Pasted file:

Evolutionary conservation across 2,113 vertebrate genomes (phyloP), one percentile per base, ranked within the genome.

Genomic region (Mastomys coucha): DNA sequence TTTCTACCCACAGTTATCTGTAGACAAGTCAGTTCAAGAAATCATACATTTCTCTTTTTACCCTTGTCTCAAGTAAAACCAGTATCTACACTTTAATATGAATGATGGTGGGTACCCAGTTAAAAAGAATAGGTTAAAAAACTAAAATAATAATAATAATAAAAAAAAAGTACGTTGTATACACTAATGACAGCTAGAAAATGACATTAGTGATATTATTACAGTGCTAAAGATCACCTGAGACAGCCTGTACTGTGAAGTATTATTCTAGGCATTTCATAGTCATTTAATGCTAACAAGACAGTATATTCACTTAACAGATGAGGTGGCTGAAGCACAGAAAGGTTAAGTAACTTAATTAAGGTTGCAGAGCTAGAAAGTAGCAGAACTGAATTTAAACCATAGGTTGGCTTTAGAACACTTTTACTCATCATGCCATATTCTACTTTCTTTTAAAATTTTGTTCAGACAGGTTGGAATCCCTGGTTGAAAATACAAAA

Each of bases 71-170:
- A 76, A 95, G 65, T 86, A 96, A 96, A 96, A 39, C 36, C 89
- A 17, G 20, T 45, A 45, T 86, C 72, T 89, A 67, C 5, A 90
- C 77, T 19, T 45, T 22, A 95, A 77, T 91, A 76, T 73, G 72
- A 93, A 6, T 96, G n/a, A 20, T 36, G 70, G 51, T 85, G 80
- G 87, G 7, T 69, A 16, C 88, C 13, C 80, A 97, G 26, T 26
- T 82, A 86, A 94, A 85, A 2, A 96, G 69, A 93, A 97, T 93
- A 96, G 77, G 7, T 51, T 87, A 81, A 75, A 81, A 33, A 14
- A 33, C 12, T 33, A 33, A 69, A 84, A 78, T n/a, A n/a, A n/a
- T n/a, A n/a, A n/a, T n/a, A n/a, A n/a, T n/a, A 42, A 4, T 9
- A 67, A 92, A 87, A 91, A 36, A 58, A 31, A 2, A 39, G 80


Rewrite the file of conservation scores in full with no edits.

Evolutionary conservation across 2,113 vertebrate genomes (phyloP), one percentile per base, ranked within the genome.

Genomic region (Mastomys coucha): DNA sequence TTTCTACCCACAGTTATCTGTAGACAAGTCAGTTCAAGAAATCATACATTTCTCTTTTTACCCTTGTCTCAAGTAAAACCAGTATCTACACTTTAATATGAATGATGGTGGGTACCCAGTTAAAAAGAATAGGTTAAAAAACTAAAATAATAATAATAATAAAAAAAAAGTACGTTGTATACACTAATGACAGCTAGAAAATGACATTAGTGATATTATTACAGTGCTAAAGATCACCTGAGACAGCCTGTACTGTGAAGTATTATTCTAGGCATTTCATAGTCATTTAATGCTAACAAGACAGTATATTCACTTAACAGATGAGGTGGCTGAAGCACAGAAAGGTTAAGTAACTTAATTAAGGTTGCAGAGCTAGAAAGTAGCAGAACTGAATTTAAACCATAGGTTGGCTTTAGAACACTTTTACTCATCATGCCATATTCTACTTTCTTTTAAAATTTTGTTCAGACAGGTTGGAATCCCTGGTTGAAAATACAAAA

Each of bases 71-170:
- A 76, A 95, G 65, T 86, A 96, A 96, A 96, A 39, C 36, C 89
- A 17, G 20, T 45, A 45, T 86, C 72, T 89, A 67, C 5, A 90
- C 77, T 19, T 45, T 22, A 95, A 77, T 91, A 76, T 73, G 72
- A 93, A 6, T 96, G n/a, A 20, T 36, G 70, G 51, T 85, G 80
- G 87, G 7, T 69, A 16, C 88, C 13, C 80, A 97, G 26, T 26
- T 82, A 86, A 94, A 85, A 2, A 96, G 69, A 93, A 97, T 93
- A 96, G 77, G 7, T 51, T 87, A 81, A 75, A 81, A 33, A 14
- A 33, C 12, T 33, A 33, A 69, A 84, A 78, T n/a, A n/a, A n/a
- T n/a, A n/a, A n/a, T n/a, A n/a, A n/a, T n/a, A 42, A 4, T 9
- A 67, A 92, A 87, A 91, A 36, A 58, A 31, A 2, A 39, G 80